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March 23, 2013TUSCALOOSA | In the game of basketball, so the saying goes, everyone makes a run.
That's been especially true this season for the University of Alabama basketball team, which has been on both ends of the coin lately. The Crimson Tide experienced a Northeastern run Tuesday night that cut a 17-point advantage to one, only to run off 22-straight points of its own.
Sometimes it's a single play that causes one team to fire off a stretch run of nearly flawless basketball. The fans can usually detect it. So can coaches.
"Sometimes, yeah, you can tell in terms of focus that your team has at a certain time and then a lack of focus, a play or two that could ignite your team or distract your team," Alabama coach Anthony Grant said. "As a coach, you try to help eliminate that, or ignite that if it's good, with either a time out or substitution. There are times where you can kind of get a feel either that the energy is really, really good and everybody is locked in, or for whatever reason something's not exactly where it needs to be."
Sophomore guard Levi Randolph was in the middle of UA's prolonged run against Northeastern, highlighted by his two dunks.
"Sometimes plays happen and it can either spark your team or it can bring the energy level down," Randolph said. "You just have to try and control it and play through it, or, if it's on your side, just keep going with it."
The crowd oftentimes play a key role in helping to end or keep a run going.
Alabama could be playing to a less-than-normal home game crowd given a couple of factors out of its control. The game tips off at 11 a.m., and the majority of UA students have left campus to bring spring break.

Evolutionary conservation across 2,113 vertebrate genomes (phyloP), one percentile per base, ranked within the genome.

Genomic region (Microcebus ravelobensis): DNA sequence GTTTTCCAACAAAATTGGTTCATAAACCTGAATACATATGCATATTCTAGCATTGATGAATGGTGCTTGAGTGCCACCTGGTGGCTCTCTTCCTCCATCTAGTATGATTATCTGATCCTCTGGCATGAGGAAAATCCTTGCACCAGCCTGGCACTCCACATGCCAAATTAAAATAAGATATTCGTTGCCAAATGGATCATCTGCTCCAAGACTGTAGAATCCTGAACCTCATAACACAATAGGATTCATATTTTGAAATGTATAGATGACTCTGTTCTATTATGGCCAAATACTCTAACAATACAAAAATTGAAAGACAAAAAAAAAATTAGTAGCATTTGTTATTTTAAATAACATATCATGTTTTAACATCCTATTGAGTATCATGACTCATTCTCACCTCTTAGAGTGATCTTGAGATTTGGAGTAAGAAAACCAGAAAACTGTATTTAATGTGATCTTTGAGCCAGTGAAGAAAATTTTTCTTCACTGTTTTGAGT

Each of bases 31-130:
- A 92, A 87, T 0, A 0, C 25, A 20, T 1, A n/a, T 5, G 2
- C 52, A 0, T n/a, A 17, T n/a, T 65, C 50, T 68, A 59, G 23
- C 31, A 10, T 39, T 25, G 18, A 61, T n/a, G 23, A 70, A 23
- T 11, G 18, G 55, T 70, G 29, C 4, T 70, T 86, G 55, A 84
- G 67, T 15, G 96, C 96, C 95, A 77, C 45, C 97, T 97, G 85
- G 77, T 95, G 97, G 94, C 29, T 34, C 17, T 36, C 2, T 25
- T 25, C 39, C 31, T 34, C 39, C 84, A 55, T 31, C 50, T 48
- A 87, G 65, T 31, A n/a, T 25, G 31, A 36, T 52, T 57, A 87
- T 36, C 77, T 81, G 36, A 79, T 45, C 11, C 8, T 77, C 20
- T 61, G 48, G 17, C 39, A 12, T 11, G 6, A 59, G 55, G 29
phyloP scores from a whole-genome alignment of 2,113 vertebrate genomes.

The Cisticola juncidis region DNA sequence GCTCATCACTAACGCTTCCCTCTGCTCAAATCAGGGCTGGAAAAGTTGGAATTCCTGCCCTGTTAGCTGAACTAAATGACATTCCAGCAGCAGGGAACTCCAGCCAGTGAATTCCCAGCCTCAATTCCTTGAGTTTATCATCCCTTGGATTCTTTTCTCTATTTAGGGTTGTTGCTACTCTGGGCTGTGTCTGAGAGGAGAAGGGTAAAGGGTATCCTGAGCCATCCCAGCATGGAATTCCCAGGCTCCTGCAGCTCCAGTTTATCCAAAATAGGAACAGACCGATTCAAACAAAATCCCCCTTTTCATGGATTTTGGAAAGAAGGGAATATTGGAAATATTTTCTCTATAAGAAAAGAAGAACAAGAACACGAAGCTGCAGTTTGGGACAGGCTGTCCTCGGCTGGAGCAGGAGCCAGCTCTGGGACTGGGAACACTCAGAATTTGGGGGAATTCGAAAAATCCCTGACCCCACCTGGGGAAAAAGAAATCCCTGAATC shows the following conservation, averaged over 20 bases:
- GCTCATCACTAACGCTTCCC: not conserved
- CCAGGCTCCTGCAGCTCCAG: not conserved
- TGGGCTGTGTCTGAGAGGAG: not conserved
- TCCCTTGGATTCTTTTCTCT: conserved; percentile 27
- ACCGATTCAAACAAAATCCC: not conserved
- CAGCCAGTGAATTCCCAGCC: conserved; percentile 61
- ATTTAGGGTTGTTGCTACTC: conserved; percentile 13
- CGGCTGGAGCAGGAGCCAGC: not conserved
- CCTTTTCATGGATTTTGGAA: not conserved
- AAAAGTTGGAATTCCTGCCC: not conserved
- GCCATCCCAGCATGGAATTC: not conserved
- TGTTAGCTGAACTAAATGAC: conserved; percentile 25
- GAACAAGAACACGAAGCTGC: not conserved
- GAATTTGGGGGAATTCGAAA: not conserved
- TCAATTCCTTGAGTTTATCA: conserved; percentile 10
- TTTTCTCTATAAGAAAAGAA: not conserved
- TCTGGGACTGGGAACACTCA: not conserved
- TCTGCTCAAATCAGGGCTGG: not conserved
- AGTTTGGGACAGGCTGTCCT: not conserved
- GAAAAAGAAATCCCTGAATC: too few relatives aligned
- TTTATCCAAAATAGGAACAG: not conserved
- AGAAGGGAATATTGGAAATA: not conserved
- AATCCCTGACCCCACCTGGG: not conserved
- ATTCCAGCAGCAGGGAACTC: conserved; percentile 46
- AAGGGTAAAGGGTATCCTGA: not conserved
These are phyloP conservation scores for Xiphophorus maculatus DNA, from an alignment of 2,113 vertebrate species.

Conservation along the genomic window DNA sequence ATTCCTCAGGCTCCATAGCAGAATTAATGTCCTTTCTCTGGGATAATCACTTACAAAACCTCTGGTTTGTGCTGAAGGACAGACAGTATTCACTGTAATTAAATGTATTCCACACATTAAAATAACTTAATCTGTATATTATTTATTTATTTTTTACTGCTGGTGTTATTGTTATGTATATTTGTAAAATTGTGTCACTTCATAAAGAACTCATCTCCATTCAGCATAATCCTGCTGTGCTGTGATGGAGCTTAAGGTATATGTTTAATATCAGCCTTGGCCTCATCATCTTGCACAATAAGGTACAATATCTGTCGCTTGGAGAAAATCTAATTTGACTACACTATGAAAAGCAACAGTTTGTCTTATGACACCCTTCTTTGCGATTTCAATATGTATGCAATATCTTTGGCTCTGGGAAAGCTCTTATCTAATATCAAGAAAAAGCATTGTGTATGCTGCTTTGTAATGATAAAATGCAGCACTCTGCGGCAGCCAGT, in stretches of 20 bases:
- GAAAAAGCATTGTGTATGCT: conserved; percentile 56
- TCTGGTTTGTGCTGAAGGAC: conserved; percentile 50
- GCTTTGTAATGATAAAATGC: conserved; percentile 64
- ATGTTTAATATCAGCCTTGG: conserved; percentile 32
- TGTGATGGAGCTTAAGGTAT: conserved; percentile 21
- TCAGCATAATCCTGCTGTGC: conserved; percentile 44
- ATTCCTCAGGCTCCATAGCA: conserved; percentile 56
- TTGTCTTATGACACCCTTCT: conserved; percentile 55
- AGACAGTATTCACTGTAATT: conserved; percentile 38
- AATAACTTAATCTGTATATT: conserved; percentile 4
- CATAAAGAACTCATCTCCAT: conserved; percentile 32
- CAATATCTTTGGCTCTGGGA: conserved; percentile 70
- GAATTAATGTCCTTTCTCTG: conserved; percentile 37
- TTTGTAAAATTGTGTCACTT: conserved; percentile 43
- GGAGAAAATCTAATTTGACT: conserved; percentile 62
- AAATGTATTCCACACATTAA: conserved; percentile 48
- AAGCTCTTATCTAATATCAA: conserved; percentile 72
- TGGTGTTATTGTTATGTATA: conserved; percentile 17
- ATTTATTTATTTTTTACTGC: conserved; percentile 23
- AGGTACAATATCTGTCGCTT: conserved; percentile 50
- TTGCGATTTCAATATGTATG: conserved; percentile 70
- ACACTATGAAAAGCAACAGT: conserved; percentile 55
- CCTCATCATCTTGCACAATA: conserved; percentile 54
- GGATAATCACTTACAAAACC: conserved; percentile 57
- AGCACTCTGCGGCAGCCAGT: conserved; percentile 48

A crowd of less than 3,000 witnessed the first-round win over Northeastern.
"The thing I tell our guys is we control what we can control," Grant said. "I thought our guys did a pretty good job the other day of staying focused on the game in between the lines, and that's all we can control. Obviously, you always want a great crowd. You want that to be an affect on the game. I thought the people that were here the other day did a really good job of making their voices heard and having an impact as least from the energy level."
As for the game itself, Stanford junior forward Dwight Powell is getting most of the attention.
The 6-foot-10 First-Team All-Pac-12 selection averages 15.3 and 8.4 rebounds a game. He's recorded 10 double-doubles. Alabama knows it will have a hard time defending him.
"He's skilled on the inside and the outside," Randolph said. "We haven't played a player this good yet this year."
Grant said it will take a team effort.
"He's a guy that can play inside and out, a very skilled guy, a very athletic guy," Grant said. "He's a match-up problem. I don't think, as far as I can remember, we've faced a guy like him in terms of his skill set. We're trying to get our guys prepared to go against his as a team. Basically that's how we're going to have to face it, as a team in terms of trying to take some of his strengths away."
Reach Aaron Suttles at Aaron@TideSports.com or at 205-722-0229.